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Greetings from Skopje Macedonia,
My regular Santa Barbara walking partners will appreciate the two-hour hike I took today toward the mountains that form the border of Macedonia with Kosovo. I walked in the general direction of the refugee camps located near the border to the north of the city. After the long dusty trek I finally arrived at the main gates of the Kosovo Albanian refugee camp. I could have taken a cab, but walking really is my style and now more necessary since I've adopted a higher fat diet (on the advice of my main witch doctor).
As I approached the camp, Macedonian police stopped everyone who did not possess the appropriate credentials, including me. From where I stood outside the camp there still was plenty visible. A sea of white tents stretched out to the left and to the right a mass of olive green tents. British NATO troops wandered around the compound doing their duties, though I have heard they are in the process of transferring their activities to the UNHCR people who also were evident. As I watched, a steady stream of Red Cross / Red Crescent trucks from many nations entered the gates along with trucks bearing the identity of various UN agencies as well as many private aid groups.
Inside the camp everything appeared calm and orderly. I saw no signs of the anguish one can imagine many in the camp must feel. Teen-age kids within the fenced compound looked to me like teens everywhere. A large crowd of people huddled around one particular tent waiting for something... I couldn't see what. Other adults were just basically loitering, just waiting. A steady stream of visitors with correct paperwork filed into and out of the gates. Large transportation buses sat inside ready to do their duty when called to do so. As these images of peaceful humanity in the pastoral meadow setting flooded my mind, a loud rumble sounded like the echo of thunder far off to the north in the direction of the mountains on the Kosovo side of the border. A nearby English speaking vendor confirmed that these were the sounds of war; sounds he says he hears an hour or two almost every day since the NATO bombings began. Minutes later high overhead two nearly invisible jet fighter aircraft whispered their presence.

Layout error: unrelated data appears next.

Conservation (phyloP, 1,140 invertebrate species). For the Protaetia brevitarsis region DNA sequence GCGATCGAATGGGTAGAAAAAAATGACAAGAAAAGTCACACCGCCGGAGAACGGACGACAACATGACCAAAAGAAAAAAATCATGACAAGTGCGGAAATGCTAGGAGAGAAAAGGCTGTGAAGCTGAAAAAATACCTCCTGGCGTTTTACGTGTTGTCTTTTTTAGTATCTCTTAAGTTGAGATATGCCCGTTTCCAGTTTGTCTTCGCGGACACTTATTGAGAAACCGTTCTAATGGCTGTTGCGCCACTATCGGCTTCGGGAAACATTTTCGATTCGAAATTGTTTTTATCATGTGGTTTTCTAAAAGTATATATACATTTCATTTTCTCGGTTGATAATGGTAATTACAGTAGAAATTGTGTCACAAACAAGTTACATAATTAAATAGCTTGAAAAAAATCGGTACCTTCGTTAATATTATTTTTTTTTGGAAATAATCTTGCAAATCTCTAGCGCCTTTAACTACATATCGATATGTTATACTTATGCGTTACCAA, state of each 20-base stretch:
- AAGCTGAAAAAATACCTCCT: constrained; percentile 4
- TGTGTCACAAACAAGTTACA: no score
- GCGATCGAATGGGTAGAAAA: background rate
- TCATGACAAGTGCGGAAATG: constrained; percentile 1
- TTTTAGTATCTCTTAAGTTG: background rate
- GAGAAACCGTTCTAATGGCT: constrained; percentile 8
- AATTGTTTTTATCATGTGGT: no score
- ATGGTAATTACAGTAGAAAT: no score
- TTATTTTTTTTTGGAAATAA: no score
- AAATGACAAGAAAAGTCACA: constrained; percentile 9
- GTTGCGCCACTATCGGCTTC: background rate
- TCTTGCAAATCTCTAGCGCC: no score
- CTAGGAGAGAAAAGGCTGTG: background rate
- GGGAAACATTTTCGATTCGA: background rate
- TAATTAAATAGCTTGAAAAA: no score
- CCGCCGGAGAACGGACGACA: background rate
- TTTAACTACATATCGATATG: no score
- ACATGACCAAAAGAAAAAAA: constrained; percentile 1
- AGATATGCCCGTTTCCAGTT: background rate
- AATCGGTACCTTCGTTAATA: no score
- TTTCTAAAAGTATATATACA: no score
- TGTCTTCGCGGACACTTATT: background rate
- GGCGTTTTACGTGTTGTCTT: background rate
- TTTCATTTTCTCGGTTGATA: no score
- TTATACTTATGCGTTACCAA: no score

Here are some pictures of the refugee camp I visited.
Yesterday I mingled with a different kind of crowd. As this is a three day Labor Day holiday weekend, everyone seems to have converged on one very big park to party, picnic and just generally have fun. The park must have been 30 to 40 times as big as our Oak Park in Santa Barbara and was packed. Except for the languages being spoken, the scene could have been any similar celebration anywhere in the U.S.
I have sensed suppressed hostility toward me personally on a number of occasions and many people here make no secret that they hold the US responsible for the refugee problem in Macedonia. This small country of two million souls is mainly Orthodox Christian. Before Kosovo began spilling its thousands across the border, the ethnic Albanian minority numbered about 400 thousand or about twenty percent of the total population. Now, unofficial estimates of the refugee influx nearly double that number and make many/most Macedonians worry that the demographics of the region may be distorted in a way that disturbs the Christian majority. Up 'til now they have gotten along fine with the Albanian Muslims, but a big increase would give them more political influence and threatens to destabilize the country. All of this is blamed on NATO and the U.S. No wonder when the hotel clerk looks at me he sees NATO and frowns.
After talking to some of the throngs of press people around here covering the war, I am now convinced it would be foolhardy to take the train into Belgrade. So, it looks like my next destination on the way to Russia will be Romania.
From a sign displayed in many store windows in Bulgaria:
“Let's all try to make things better,”
Fred L Bellomy